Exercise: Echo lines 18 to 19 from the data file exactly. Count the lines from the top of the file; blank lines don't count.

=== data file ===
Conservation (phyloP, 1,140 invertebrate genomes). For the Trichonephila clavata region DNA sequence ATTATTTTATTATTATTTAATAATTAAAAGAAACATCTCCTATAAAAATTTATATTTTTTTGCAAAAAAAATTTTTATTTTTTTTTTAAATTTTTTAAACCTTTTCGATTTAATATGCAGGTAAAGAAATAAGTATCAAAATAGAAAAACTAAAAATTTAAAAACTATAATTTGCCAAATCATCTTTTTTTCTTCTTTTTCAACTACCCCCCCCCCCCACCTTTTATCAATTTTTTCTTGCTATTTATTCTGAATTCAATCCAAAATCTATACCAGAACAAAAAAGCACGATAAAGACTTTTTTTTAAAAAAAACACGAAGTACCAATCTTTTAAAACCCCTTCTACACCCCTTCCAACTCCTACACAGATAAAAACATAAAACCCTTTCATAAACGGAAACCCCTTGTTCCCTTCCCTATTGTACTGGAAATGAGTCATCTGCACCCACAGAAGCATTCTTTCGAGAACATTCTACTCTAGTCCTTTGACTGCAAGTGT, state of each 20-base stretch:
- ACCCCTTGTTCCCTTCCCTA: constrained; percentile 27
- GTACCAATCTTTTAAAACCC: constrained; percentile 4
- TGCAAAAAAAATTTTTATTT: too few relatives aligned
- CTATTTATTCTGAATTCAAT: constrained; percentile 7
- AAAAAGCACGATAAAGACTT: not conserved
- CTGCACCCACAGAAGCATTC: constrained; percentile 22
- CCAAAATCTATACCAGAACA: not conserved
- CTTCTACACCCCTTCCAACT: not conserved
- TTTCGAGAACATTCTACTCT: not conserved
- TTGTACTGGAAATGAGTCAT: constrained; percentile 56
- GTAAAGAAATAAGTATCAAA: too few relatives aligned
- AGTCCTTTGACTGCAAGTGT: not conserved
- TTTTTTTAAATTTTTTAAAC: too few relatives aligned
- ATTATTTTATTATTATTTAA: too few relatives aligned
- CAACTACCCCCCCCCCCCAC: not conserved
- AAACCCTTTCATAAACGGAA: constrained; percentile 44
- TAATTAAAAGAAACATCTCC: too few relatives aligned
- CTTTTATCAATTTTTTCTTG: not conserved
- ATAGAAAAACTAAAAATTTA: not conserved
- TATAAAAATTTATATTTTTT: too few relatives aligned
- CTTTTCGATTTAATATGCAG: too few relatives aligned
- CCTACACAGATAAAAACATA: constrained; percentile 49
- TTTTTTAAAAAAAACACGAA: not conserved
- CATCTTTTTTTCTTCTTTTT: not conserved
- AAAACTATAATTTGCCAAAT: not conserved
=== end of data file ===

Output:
- TAATTAAAAGAAACATCTCC: too few relatives aligned
- CTTTTATCAATTTTTTCTTG: not conserved